This section is from "The Horticulturist, And Journal Of Rural Art And Rural Taste", by P. Barry, A. J. Downing, J. Jay Smith, Peter B. Mead, F. W. Woodward, Henry T. Williams. Also available from Amazon: Horticulturist and Journal of Rural Art and Rural Taste.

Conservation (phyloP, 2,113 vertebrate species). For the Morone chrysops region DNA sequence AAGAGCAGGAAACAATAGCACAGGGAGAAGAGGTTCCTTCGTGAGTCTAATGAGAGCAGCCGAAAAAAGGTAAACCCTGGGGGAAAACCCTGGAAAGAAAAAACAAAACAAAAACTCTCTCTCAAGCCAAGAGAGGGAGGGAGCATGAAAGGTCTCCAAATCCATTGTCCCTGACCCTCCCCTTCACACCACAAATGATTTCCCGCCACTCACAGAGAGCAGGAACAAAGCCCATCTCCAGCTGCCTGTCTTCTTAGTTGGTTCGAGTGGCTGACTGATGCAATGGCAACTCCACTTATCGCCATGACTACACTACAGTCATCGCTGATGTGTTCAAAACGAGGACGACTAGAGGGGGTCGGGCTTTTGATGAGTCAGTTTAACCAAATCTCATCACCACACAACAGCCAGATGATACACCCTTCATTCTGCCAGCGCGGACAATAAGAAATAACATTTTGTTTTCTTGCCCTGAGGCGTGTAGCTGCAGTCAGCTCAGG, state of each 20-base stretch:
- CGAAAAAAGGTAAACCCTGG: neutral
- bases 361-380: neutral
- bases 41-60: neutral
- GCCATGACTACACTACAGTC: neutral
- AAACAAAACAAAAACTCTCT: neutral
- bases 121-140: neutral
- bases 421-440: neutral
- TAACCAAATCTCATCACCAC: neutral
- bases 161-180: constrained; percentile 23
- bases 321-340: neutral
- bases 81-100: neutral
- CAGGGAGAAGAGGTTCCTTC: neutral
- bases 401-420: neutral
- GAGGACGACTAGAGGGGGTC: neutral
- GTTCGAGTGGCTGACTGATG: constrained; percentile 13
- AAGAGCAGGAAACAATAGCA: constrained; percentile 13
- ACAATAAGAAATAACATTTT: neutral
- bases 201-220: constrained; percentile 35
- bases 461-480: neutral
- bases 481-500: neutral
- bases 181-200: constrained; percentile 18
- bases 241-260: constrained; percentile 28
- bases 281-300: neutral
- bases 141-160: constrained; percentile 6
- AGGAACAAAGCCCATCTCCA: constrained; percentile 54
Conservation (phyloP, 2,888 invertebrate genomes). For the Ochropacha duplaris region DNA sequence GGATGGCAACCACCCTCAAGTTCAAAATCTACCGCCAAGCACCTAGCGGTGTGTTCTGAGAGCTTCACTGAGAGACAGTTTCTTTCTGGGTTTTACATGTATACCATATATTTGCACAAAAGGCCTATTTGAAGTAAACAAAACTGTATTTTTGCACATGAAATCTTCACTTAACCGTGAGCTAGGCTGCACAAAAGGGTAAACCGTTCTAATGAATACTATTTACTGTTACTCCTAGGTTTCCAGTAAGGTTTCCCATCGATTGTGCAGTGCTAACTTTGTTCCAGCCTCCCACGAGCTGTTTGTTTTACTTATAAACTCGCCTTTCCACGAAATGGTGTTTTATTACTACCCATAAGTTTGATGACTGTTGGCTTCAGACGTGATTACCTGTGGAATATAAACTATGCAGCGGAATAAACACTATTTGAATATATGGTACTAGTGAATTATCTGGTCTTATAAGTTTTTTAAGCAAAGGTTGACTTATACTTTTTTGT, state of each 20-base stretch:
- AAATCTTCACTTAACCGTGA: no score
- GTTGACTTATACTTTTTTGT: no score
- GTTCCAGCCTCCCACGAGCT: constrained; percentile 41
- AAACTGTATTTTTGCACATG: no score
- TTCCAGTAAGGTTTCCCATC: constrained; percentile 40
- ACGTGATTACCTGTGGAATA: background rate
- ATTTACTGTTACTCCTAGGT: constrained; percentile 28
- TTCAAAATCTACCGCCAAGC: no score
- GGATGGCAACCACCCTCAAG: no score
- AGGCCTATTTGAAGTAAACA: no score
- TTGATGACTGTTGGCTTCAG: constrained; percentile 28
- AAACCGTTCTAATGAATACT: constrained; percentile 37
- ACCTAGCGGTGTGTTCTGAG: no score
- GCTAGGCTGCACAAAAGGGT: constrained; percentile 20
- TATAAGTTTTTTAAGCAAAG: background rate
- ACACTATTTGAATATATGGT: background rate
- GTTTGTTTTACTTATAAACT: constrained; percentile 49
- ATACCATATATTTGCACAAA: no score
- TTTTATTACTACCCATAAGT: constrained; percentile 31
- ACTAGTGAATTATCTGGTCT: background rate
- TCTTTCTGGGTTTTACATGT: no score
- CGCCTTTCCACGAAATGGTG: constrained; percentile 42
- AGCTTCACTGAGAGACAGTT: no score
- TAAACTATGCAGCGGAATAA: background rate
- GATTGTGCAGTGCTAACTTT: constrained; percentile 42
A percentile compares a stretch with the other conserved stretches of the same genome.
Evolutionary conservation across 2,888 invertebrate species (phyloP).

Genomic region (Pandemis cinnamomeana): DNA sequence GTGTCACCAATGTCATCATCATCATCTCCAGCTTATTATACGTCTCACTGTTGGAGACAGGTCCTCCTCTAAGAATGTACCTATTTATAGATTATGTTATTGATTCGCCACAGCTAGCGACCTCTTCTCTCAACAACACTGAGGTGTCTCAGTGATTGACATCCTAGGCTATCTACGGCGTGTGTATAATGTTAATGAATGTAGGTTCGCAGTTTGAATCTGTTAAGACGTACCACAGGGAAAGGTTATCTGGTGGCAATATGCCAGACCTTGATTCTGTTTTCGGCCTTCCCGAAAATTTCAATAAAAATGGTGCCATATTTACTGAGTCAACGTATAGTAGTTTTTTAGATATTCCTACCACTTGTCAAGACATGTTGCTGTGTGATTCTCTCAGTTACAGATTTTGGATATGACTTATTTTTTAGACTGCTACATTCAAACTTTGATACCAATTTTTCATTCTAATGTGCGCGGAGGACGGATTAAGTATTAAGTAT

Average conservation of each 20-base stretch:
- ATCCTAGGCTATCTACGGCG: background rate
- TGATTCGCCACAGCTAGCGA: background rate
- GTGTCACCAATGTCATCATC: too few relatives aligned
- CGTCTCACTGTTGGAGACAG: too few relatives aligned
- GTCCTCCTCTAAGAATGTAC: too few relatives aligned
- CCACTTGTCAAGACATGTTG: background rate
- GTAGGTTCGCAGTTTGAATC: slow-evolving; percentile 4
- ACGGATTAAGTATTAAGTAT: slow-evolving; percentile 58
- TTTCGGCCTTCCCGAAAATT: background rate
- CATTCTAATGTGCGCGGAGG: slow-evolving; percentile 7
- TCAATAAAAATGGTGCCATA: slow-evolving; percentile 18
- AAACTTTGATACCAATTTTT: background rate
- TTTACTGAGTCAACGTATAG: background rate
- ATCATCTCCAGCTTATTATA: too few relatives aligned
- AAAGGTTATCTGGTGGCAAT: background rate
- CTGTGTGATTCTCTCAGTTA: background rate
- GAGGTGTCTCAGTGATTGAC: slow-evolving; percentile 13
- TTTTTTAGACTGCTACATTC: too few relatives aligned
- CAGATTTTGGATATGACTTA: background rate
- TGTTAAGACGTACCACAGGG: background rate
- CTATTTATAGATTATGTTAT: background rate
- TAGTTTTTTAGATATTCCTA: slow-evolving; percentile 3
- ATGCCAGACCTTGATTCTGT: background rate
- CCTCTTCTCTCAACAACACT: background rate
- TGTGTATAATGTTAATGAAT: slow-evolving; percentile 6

This variety is considered, by the Country Gentleman as worthy of more attention, not having received as much in the past few years as it deserves. The common objection that it blows off easily, may be partly obviated by gathering a little earlier than most winter pears, and partly by planting in more sheltered places, or away from the sweep of winds. We have found our supply to ripen finely during the present month (January) in a cool cellar, without any special attention, the specimens becoming juicy, melting and agreeable, and although not quite so rich, comparing well with the Josephine de Malines and Winter Nelis, ripe at the same time. The Columbia is fine grained,and free from the hard grains sometimes found in the Lawrence, and the unsof-tened sides often occurring in the Winter Nelis. It is true that the Columbia is not always equal to those of the present season, showing the importance of understanding its management better. The smooth, fair surface which the fruit always possesses is a recommendation in its favor.